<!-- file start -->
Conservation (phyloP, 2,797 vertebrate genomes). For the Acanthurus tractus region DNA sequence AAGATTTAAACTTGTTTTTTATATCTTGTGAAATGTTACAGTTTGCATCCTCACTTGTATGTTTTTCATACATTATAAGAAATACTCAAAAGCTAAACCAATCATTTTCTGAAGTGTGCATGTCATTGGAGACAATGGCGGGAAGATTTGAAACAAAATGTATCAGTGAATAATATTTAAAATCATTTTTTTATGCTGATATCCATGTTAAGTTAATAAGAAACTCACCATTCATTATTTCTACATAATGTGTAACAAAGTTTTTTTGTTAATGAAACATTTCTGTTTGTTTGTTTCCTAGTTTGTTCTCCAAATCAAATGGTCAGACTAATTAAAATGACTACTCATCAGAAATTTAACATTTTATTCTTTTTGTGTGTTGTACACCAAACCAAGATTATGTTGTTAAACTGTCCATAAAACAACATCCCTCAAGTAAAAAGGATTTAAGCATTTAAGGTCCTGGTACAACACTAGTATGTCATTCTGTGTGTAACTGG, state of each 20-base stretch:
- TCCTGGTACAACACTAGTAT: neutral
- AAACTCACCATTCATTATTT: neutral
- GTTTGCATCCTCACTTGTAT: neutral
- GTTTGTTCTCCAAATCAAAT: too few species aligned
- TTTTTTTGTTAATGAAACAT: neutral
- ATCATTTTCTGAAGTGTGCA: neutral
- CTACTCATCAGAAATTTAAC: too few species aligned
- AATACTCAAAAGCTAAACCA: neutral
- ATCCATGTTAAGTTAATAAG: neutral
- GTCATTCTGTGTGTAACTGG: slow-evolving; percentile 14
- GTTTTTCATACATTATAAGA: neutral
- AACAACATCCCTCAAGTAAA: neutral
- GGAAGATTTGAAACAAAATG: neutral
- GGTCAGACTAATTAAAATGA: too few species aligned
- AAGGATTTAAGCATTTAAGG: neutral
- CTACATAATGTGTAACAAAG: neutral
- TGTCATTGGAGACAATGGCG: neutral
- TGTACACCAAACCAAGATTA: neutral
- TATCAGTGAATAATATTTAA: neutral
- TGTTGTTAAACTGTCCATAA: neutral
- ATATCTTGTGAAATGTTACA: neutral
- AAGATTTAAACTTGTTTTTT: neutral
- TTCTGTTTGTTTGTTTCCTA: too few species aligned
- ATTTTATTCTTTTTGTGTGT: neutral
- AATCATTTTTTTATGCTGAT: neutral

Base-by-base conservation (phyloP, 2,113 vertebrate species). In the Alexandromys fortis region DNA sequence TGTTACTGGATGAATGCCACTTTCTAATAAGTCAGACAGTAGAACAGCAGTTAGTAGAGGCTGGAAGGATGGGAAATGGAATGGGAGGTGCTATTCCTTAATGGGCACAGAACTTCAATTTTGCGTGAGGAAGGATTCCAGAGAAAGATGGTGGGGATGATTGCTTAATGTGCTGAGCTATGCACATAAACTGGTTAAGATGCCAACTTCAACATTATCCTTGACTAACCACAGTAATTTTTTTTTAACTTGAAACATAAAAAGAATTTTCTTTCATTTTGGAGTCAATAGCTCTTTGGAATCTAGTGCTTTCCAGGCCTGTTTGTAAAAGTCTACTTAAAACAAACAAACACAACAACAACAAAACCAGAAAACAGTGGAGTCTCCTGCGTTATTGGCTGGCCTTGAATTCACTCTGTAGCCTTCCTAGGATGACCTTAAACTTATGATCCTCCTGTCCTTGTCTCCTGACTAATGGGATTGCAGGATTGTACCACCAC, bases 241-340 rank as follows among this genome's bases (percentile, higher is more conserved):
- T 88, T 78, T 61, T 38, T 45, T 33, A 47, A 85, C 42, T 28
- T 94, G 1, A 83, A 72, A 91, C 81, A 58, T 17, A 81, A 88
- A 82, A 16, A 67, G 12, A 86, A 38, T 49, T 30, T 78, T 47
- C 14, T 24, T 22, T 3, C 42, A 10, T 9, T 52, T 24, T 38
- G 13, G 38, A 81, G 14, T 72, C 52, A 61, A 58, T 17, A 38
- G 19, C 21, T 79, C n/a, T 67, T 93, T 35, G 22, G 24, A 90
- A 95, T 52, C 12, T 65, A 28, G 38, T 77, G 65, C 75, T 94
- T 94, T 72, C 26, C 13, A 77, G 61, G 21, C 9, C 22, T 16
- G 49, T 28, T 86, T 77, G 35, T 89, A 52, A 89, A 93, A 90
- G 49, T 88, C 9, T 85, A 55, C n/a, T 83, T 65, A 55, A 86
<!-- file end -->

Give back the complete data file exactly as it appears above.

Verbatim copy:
Conservation (phyloP, 2,797 vertebrate genomes). For the Acanthurus tractus region DNA sequence AAGATTTAAACTTGTTTTTTATATCTTGTGAAATGTTACAGTTTGCATCCTCACTTGTATGTTTTTCATACATTATAAGAAATACTCAAAAGCTAAACCAATCATTTTCTGAAGTGTGCATGTCATTGGAGACAATGGCGGGAAGATTTGAAACAAAATGTATCAGTGAATAATATTTAAAATCATTTTTTTATGCTGATATCCATGTTAAGTTAATAAGAAACTCACCATTCATTATTTCTACATAATGTGTAACAAAGTTTTTTTGTTAATGAAACATTTCTGTTTGTTTGTTTCCTAGTTTGTTCTCCAAATCAAATGGTCAGACTAATTAAAATGACTACTCATCAGAAATTTAACATTTTATTCTTTTTGTGTGTTGTACACCAAACCAAGATTATGTTGTTAAACTGTCCATAAAACAACATCCCTCAAGTAAAAAGGATTTAAGCATTTAAGGTCCTGGTACAACACTAGTATGTCATTCTGTGTGTAACTGG, state of each 20-base stretch:
- TCCTGGTACAACACTAGTAT: neutral
- AAACTCACCATTCATTATTT: neutral
- GTTTGCATCCTCACTTGTAT: neutral
- GTTTGTTCTCCAAATCAAAT: too few species aligned
- TTTTTTTGTTAATGAAACAT: neutral
- ATCATTTTCTGAAGTGTGCA: neutral
- CTACTCATCAGAAATTTAAC: too few species aligned
- AATACTCAAAAGCTAAACCA: neutral
- ATCCATGTTAAGTTAATAAG: neutral
- GTCATTCTGTGTGTAACTGG: slow-evolving; percentile 14
- GTTTTTCATACATTATAAGA: neutral
- AACAACATCCCTCAAGTAAA: neutral
- GGAAGATTTGAAACAAAATG: neutral
- GGTCAGACTAATTAAAATGA: too few species aligned
- AAGGATTTAAGCATTTAAGG: neutral
- CTACATAATGTGTAACAAAG: neutral
- TGTCATTGGAGACAATGGCG: neutral
- TGTACACCAAACCAAGATTA: neutral
- TATCAGTGAATAATATTTAA: neutral
- TGTTGTTAAACTGTCCATAA: neutral
- ATATCTTGTGAAATGTTACA: neutral
- AAGATTTAAACTTGTTTTTT: neutral
- TTCTGTTTGTTTGTTTCCTA: too few species aligned
- ATTTTATTCTTTTTGTGTGT: neutral
- AATCATTTTTTTATGCTGAT: neutral

Base-by-base conservation (phyloP, 2,113 vertebrate species). In the Alexandromys fortis region DNA sequence TGTTACTGGATGAATGCCACTTTCTAATAAGTCAGACAGTAGAACAGCAGTTAGTAGAGGCTGGAAGGATGGGAAATGGAATGGGAGGTGCTATTCCTTAATGGGCACAGAACTTCAATTTTGCGTGAGGAAGGATTCCAGAGAAAGATGGTGGGGATGATTGCTTAATGTGCTGAGCTATGCACATAAACTGGTTAAGATGCCAACTTCAACATTATCCTTGACTAACCACAGTAATTTTTTTTTAACTTGAAACATAAAAAGAATTTTCTTTCATTTTGGAGTCAATAGCTCTTTGGAATCTAGTGCTTTCCAGGCCTGTTTGTAAAAGTCTACTTAAAACAAACAAACACAACAACAACAAAACCAGAAAACAGTGGAGTCTCCTGCGTTATTGGCTGGCCTTGAATTCACTCTGTAGCCTTCCTAGGATGACCTTAAACTTATGATCCTCCTGTCCTTGTCTCCTGACTAATGGGATTGCAGGATTGTACCACCAC, bases 241-340 rank as follows among this genome's bases (percentile, higher is more conserved):
- T 88, T 78, T 61, T 38, T 45, T 33, A 47, A 85, C 42, T 28
- T 94, G 1, A 83, A 72, A 91, C 81, A 58, T 17, A 81, A 88
- A 82, A 16, A 67, G 12, A 86, A 38, T 49, T 30, T 78, T 47
- C 14, T 24, T 22, T 3, C 42, A 10, T 9, T 52, T 24, T 38
- G 13, G 38, A 81, G 14, T 72, C 52, A 61, A 58, T 17, A 38
- G 19, C 21, T 79, C n/a, T 67, T 93, T 35, G 22, G 24, A 90
- A 95, T 52, C 12, T 65, A 28, G 38, T 77, G 65, C 75, T 94
- T 94, T 72, C 26, C 13, A 77, G 61, G 21, C 9, C 22, T 16
- G 49, T 28, T 86, T 77, G 35, T 89, A 52, A 89, A 93, A 90
- G 49, T 88, C 9, T 85, A 55, C n/a, T 83, T 65, A 55, A 86